The storm, which hit the Earth at around 10:00 a.m. ET, is a “G4” on the five-point scale, according to NOAA’s Space Weather Prediction Center. Spaceweather.com reports that it’s the strongest so far in this solar cycle, which occurs about every 11 years.
These types of “storms” are part of what’s known as space weather, when energy that blasts off from the sun interacts with the Earth’s atmosphere and geomagnetic field.
The electric power grid, and the power to homes and business, can be disrupted by solar storms like this, NOAA said, though there have been no reports yet today.
Before sunrise, bright auroras were sighted over several northern-tier U.S. states, including Minnesota, Wisconsin, Montana, the Dakotas and Washington, according to Spaceweather.com. More auroras could be visible tonight, possibly even as far south as the Mid-Atlantic, Ohio Valley, and Central Plains.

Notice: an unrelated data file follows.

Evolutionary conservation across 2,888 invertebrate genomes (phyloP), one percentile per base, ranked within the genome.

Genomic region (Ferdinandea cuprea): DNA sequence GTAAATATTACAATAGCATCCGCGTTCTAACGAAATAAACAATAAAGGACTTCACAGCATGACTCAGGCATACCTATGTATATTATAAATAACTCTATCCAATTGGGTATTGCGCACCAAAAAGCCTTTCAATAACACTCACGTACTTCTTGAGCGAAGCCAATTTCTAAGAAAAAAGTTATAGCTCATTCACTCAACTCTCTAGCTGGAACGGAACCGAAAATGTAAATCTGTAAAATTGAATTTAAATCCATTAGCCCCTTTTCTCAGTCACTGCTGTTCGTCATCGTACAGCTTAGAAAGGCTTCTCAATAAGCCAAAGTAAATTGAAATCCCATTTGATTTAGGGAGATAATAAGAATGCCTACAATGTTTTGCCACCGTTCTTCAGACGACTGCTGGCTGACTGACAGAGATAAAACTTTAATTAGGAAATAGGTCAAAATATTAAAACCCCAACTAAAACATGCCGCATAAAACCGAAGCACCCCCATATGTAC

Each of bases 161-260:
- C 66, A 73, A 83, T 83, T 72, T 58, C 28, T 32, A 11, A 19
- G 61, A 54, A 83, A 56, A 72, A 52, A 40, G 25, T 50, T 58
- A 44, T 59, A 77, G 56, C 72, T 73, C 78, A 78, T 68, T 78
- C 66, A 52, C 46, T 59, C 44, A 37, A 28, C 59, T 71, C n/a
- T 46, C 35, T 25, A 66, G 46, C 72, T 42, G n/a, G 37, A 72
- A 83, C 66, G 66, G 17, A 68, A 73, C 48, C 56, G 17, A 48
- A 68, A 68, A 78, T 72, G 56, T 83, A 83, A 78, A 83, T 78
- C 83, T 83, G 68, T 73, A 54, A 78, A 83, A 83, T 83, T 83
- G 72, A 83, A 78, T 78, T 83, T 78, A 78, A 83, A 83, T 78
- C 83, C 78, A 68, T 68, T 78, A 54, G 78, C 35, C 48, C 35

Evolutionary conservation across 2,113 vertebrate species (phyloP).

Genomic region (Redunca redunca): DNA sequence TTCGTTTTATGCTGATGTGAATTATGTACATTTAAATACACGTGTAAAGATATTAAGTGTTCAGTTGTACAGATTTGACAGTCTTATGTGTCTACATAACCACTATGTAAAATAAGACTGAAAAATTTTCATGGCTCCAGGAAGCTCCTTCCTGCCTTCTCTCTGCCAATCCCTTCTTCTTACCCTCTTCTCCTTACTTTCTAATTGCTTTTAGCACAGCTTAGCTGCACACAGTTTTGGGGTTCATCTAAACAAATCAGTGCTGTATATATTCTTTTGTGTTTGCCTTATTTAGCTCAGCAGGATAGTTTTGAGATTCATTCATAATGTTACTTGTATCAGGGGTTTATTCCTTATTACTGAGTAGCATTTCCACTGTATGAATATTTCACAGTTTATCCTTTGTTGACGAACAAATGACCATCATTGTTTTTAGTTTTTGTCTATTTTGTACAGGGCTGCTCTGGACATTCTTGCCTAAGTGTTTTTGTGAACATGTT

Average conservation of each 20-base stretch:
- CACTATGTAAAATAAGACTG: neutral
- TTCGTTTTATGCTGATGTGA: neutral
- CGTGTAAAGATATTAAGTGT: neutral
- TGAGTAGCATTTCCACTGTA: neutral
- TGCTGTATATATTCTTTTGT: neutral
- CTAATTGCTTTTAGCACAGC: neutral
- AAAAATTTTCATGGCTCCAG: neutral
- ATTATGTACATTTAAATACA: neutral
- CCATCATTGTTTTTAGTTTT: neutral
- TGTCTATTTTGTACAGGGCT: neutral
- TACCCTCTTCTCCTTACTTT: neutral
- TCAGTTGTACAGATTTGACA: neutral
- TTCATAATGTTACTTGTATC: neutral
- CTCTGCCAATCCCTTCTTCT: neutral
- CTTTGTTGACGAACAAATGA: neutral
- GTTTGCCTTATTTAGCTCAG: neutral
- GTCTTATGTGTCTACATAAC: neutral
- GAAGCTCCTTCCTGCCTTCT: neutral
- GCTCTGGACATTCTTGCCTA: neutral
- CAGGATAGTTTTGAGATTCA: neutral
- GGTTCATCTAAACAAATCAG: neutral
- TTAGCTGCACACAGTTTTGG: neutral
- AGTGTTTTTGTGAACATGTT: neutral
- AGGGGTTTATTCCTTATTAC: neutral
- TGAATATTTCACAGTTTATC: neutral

There can also be disruptions to satellites during these storms, though NOAA reports that there is no threat of that with this storm.
This event should last roughly 24-36 hours, NOAA scientists said at a briefing on Tuesday afternoon.
This geomagnetic storm is the result of two significant eruptions from the sun’s corona that occurred early on Sunday, March 15, according to NOAA.
Today’s severe geo-storm — a G4 out of 5 — is the strongest of the solar cycle thus far: http://wapo.st/1bdyA3w